After such a nice performance, I decided he was done, so I got off and we went back to the barn. I untacked him and chatted with the other trainer at the barn about the horse she had in for training. While we discussed the best way to reintroduce a horse to bridling, I got back on Pica bareback and allowed him to graze some. Here is a pic from my vantage point:


After some time chatting and letting Pica graze, we went back down to his pasture. I unhaltered him at the gate and we ran down the hill together into his pasture. Once at the bottom, I sat down in the warm afternoon sunshine. I sat there, staring up at Pica’s big dark eyes. He leaned down and sniffed me, no doubt looking for some form of food. After finding none, he cocked his hip and started to shut his eyes. As I sat, sheltered under his head and neck I thought of how incredibly lucky I am to have such a great bond with my horse.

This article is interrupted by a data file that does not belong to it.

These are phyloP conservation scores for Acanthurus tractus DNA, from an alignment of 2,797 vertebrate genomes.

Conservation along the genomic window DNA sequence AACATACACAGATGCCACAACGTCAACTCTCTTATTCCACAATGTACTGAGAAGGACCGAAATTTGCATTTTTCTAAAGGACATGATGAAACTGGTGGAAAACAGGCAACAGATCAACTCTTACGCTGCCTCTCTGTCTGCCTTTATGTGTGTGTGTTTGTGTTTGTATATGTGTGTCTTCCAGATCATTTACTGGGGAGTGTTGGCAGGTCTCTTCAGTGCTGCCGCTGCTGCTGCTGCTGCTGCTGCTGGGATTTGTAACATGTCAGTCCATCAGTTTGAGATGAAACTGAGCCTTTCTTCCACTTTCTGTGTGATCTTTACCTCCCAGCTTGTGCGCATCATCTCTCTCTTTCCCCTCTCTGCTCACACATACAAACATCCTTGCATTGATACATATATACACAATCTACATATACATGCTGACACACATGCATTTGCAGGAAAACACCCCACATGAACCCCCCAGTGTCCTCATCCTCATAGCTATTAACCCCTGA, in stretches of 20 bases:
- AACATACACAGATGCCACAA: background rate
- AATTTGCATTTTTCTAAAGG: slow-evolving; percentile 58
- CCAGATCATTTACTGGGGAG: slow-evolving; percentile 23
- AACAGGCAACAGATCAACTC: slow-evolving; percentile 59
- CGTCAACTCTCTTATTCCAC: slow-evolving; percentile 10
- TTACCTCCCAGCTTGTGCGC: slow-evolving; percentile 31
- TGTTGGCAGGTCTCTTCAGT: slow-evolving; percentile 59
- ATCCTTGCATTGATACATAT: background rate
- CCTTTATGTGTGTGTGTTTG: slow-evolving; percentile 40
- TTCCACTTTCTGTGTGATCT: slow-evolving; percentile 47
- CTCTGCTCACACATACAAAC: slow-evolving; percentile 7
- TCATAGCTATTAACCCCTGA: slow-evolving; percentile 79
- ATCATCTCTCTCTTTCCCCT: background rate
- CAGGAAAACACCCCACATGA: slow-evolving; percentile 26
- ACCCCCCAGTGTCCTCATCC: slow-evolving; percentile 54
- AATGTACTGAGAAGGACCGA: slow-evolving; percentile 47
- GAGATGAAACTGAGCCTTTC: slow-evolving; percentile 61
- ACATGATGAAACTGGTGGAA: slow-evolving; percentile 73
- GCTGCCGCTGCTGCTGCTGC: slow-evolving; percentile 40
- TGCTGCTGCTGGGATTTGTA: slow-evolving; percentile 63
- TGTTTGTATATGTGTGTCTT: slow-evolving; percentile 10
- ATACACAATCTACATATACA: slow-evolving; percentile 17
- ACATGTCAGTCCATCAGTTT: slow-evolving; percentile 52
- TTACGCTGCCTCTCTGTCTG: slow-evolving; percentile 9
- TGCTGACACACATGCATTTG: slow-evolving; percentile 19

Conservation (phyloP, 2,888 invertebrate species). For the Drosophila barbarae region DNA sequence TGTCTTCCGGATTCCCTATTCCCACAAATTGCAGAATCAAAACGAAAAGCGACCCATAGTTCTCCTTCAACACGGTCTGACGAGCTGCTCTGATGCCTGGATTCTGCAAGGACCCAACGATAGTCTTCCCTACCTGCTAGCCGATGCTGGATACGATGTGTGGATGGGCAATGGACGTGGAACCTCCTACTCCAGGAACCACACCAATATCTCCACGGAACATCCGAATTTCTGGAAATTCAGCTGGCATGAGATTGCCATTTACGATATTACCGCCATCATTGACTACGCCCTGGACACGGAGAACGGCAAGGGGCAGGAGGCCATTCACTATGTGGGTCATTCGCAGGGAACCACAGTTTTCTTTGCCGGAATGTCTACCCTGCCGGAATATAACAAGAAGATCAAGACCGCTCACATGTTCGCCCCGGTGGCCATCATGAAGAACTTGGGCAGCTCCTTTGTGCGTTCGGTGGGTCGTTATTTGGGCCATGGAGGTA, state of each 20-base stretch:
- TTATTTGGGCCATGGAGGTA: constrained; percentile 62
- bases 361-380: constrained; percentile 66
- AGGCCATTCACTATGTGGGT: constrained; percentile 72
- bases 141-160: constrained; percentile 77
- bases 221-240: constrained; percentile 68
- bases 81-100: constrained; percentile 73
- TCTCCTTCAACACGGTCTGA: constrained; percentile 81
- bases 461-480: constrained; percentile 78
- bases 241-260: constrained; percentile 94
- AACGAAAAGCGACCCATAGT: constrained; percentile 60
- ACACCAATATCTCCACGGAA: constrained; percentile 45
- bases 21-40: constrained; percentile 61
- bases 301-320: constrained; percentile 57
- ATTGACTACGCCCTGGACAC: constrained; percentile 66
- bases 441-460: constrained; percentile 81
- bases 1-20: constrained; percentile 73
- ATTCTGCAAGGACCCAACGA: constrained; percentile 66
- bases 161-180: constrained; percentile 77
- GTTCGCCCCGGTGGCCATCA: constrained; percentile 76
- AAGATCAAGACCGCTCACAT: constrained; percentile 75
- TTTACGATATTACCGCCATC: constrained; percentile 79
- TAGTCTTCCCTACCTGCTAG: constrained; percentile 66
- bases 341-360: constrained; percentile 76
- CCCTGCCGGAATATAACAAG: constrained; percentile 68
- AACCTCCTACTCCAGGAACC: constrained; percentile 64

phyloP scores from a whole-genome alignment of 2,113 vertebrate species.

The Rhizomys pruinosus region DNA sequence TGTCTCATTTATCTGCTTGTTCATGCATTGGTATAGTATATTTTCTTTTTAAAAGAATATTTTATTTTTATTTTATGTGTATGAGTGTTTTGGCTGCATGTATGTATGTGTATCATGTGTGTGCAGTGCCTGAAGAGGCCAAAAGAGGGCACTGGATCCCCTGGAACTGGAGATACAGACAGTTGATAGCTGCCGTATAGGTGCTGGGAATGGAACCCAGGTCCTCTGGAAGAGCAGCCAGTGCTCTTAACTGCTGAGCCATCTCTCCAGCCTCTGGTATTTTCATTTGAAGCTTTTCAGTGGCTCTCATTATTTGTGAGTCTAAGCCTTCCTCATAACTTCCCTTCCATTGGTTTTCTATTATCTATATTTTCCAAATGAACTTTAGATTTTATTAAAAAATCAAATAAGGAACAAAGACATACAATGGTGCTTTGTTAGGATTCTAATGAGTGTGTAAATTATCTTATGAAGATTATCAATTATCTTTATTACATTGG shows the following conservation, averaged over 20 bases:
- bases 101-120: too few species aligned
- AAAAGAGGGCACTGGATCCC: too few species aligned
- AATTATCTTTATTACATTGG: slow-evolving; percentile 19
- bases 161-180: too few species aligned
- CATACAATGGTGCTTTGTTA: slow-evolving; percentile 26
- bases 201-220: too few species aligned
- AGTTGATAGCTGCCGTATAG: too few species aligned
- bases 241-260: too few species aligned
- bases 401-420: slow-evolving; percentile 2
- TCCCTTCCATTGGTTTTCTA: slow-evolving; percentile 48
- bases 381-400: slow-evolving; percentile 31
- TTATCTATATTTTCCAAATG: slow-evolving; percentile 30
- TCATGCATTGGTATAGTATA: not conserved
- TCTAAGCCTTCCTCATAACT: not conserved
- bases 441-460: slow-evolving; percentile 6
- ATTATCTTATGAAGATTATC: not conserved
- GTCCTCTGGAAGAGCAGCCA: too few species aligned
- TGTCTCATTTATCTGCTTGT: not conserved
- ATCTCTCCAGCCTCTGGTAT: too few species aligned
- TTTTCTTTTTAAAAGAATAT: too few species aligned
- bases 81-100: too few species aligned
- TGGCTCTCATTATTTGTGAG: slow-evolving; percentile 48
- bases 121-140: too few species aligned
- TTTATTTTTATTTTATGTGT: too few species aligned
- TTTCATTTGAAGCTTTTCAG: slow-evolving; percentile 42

Here are some pictures:

Picasso giving me a sniff

I got an itch!

Getting a smooch

My guardian


Introducing the Paint Boys

19 01 2009

I was recently hired to tame and train two 2 yr old paint colts. These guys have been on their own for a while due to the owner’s busy schedule. They are very nicely bred horses with nice temperaments.

Paint Boy #1: Inspector Gadget
Gadget is a dominant dude. He is more forward and enjoys tackling his brother. He is mostly a bay color with some white. He has a beautiful face and chiseled nose. Gadget is fairly comfortable with pets to his nose and neck. He will be the easier to connect with of the two boys because of his natural confidence.

Paint Boy #2: Jessie James